My sleep doctor wanted to put me on medication: low-dose doxepin, which has been approved by the FDA. I didn’t like it; it gave me hallucinations. We went on to Lunesta; I didn’t like that. He wanted me to see a cognitive behavioral therapist. I had been someone who had been in therapy. And I know that CBT is very different from regular psychotherapy, but we never sort of got around to changing my dysfunctional ideas about sleep.

When I told my sleep doctor that I was writing a book he was very unhappy with me and said that he couldn’t help me get well now. Knowing your sleep doctor was mad at you when you’re trying to get sleep ... really, I had to leave.

Hypnotherapy seemed to work briefly, and then you got derailed. What happened exactly?

Hypnotherapy was very successful for approximately 10 nights. It is amazing how you believe in something  -- and that goes along with the placebo effect -- that it can work. And it did.

I think when it stopped working was when my mother called and we had an upsetting conversation, and then I broke my toe. It just wore off. I lost faith in my hypnotherapist. With hypnotherapy you just sort of need to believe in it. It just had a short life span for me.

I think it’s interesting how people are trying to push this idea of a "normal" sleep pattern. A lot of people have trouble sleeping at one point or another. At what point does it become a disorder?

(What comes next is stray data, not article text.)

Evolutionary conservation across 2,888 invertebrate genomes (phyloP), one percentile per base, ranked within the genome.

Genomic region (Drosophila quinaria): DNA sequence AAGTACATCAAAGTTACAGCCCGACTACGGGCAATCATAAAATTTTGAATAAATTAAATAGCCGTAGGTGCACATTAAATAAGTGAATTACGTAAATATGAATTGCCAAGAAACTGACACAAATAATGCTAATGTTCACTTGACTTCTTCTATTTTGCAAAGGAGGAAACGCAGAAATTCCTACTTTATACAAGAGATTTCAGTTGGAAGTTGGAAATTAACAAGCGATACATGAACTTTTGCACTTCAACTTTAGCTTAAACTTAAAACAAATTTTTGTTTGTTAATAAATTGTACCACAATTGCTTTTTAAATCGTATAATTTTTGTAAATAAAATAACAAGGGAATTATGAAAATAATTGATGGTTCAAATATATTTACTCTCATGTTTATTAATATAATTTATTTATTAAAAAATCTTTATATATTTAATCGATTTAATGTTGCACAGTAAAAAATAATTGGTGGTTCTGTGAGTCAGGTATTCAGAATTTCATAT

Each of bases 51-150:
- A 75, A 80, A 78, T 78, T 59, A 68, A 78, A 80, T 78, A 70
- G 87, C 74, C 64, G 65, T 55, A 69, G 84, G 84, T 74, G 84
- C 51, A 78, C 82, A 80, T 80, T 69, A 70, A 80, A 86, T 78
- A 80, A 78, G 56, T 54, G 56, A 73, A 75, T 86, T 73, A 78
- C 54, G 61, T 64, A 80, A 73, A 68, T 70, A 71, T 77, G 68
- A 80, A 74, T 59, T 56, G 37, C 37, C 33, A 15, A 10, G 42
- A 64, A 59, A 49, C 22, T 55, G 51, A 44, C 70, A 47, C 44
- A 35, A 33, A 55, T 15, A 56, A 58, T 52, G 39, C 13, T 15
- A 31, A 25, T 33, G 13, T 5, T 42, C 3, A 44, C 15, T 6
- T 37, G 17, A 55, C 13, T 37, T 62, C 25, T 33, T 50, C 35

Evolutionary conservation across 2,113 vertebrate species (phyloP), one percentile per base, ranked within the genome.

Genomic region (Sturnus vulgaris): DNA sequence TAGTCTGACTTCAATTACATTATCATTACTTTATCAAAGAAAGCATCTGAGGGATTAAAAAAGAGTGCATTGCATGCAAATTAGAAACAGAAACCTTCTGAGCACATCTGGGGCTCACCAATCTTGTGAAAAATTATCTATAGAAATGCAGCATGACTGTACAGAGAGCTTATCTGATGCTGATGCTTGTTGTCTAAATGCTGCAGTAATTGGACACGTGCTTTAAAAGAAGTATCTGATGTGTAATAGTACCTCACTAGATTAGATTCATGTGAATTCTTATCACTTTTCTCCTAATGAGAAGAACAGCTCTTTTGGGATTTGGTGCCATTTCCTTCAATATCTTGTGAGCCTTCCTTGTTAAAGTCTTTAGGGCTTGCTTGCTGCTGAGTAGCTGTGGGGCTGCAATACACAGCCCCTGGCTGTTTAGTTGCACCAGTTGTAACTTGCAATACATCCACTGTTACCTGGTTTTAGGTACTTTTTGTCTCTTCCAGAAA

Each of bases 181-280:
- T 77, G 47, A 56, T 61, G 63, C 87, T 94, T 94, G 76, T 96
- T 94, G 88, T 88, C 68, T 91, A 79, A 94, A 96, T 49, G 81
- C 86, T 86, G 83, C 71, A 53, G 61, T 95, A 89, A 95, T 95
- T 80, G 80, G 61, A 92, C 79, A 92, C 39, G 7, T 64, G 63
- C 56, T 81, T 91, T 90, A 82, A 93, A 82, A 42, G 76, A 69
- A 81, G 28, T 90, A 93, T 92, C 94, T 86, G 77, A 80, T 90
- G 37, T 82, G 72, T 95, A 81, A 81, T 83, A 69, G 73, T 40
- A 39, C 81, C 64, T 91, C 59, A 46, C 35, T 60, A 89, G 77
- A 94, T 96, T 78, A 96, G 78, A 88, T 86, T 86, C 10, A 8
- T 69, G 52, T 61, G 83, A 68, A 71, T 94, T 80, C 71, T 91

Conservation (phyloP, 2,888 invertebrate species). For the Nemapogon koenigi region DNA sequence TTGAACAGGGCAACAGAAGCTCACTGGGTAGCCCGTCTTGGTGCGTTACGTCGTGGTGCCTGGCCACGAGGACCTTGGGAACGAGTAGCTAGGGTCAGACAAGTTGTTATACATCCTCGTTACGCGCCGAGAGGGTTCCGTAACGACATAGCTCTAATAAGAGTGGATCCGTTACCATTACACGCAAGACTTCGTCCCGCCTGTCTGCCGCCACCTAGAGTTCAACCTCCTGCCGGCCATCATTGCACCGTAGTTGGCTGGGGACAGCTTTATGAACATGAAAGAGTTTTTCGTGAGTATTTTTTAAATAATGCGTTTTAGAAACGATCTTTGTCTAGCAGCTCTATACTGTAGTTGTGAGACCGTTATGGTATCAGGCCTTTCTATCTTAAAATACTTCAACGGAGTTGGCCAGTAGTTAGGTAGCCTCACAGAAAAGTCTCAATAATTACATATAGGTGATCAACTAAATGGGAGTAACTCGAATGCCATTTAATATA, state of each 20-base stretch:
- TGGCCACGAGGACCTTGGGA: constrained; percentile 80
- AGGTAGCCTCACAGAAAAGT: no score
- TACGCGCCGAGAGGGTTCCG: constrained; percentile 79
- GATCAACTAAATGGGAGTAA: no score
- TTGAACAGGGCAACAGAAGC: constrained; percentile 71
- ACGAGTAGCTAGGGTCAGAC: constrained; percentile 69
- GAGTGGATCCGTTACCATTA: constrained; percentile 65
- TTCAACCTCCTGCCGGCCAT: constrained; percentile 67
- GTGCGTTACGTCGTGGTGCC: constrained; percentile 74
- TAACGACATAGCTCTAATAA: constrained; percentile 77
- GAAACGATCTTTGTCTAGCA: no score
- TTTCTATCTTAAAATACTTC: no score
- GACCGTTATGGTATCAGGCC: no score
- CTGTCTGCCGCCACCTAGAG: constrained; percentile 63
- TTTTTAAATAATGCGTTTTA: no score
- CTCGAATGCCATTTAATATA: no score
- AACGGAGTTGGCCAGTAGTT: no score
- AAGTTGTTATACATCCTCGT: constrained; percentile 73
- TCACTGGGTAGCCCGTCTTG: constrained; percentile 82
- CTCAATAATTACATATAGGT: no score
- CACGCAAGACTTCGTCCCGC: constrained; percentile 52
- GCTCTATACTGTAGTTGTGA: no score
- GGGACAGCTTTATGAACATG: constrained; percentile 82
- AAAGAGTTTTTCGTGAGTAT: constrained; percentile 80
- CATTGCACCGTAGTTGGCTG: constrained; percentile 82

Our definition of sleep naturally is how Westerners sleep. Carol Worthman, one of the few anthropologists to have ever studied sleep, analyzed half a dozen traditional non-Western cultures and she found that sleep was much more fluid, that it wasn’t this huge chunk of time. She talks about how maybe that is because we always needed one member to keep guard. So that’s why sleep needs are staggered throughout people's lives from an evolutionary point of view.

Look at how teenagers sleep. Because of their hormones, teenagers tend to sleep much later and get up much later. That’s why so many of them are so incredibly sleepy during their early classes. It's not their fault; that’s just the way their biological clock runs. There was some push to change school start times, but that proved very difficult. Also, the economy is really working against any sensitivity that we might have to sleep differences, needs and sleeping healthier. You can’t just tell everyone that you’ve got to get eight hours or else. They’re going to go, "Oh my god, we’re going to have to take sleeping pills."

There seems to be a shift in the U.S. from sleep-inducing drugs to ones that promote wakefulness? Is that where we’re headed in terms of designer drugs?